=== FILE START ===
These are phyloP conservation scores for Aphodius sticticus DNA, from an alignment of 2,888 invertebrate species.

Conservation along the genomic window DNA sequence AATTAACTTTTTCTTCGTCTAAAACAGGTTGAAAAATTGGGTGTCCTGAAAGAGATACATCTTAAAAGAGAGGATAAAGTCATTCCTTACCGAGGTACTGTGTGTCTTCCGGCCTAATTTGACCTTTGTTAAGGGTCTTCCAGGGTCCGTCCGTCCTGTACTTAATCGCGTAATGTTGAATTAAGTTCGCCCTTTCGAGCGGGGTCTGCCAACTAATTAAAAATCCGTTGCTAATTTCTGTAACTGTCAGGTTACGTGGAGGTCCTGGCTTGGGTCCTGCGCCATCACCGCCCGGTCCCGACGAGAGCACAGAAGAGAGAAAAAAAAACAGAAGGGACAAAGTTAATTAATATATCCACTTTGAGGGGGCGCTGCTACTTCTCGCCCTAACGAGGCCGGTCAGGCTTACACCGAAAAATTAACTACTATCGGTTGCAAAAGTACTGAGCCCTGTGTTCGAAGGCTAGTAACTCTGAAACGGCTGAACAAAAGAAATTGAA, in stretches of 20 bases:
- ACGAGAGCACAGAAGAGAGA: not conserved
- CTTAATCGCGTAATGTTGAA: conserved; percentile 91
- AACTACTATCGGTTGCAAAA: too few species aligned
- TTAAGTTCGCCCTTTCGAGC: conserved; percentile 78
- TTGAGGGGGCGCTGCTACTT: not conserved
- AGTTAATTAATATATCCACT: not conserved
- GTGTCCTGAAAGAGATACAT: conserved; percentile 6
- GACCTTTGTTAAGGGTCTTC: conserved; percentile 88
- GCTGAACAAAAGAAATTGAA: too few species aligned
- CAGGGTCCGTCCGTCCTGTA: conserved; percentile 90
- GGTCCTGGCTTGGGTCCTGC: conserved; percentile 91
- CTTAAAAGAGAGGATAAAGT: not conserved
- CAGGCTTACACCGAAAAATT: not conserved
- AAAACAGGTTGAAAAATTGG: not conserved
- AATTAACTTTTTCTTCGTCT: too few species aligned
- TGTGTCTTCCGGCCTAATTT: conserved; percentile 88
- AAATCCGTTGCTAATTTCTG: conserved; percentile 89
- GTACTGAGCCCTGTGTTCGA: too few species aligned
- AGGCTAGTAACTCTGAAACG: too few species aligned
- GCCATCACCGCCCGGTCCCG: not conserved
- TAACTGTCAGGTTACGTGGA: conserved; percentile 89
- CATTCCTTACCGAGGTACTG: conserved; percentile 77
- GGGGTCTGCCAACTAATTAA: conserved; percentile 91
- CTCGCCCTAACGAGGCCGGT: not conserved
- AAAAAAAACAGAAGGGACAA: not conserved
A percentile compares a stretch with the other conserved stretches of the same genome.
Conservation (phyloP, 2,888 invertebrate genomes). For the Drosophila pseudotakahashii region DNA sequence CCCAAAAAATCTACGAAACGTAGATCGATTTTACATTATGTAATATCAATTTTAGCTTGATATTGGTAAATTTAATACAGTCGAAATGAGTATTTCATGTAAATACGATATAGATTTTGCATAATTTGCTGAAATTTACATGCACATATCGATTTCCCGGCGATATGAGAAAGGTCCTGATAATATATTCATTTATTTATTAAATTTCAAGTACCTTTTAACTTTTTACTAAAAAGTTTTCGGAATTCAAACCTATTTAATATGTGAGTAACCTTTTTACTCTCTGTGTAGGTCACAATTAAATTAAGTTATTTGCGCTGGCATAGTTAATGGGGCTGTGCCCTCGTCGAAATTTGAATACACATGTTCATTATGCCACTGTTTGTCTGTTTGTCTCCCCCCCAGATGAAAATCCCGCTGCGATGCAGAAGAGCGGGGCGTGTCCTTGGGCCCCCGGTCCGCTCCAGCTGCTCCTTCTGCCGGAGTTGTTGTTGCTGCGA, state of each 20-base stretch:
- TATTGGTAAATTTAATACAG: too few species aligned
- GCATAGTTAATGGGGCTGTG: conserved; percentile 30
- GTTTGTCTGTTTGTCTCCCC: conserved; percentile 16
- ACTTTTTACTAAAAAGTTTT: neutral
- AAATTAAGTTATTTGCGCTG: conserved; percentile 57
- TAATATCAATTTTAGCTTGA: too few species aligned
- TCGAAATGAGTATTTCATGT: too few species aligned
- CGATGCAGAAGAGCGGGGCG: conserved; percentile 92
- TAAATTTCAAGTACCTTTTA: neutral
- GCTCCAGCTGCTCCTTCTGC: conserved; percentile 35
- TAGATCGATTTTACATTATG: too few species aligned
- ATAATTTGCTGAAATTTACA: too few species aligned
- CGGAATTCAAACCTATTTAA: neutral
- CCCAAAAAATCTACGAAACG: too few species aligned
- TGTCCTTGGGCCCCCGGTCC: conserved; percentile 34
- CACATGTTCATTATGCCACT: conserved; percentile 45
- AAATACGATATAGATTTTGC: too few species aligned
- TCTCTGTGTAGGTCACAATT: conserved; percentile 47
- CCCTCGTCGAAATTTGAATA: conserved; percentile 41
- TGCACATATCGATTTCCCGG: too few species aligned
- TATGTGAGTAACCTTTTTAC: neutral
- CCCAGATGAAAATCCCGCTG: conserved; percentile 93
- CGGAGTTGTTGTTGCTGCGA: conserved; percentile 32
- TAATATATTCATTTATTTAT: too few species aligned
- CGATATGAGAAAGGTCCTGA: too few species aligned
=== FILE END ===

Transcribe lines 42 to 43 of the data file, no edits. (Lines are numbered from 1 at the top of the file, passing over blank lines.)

- CGGAATTCAAACCTATTTAA: neutral
- CCCAAAAAATCTACGAAACG: too few species aligned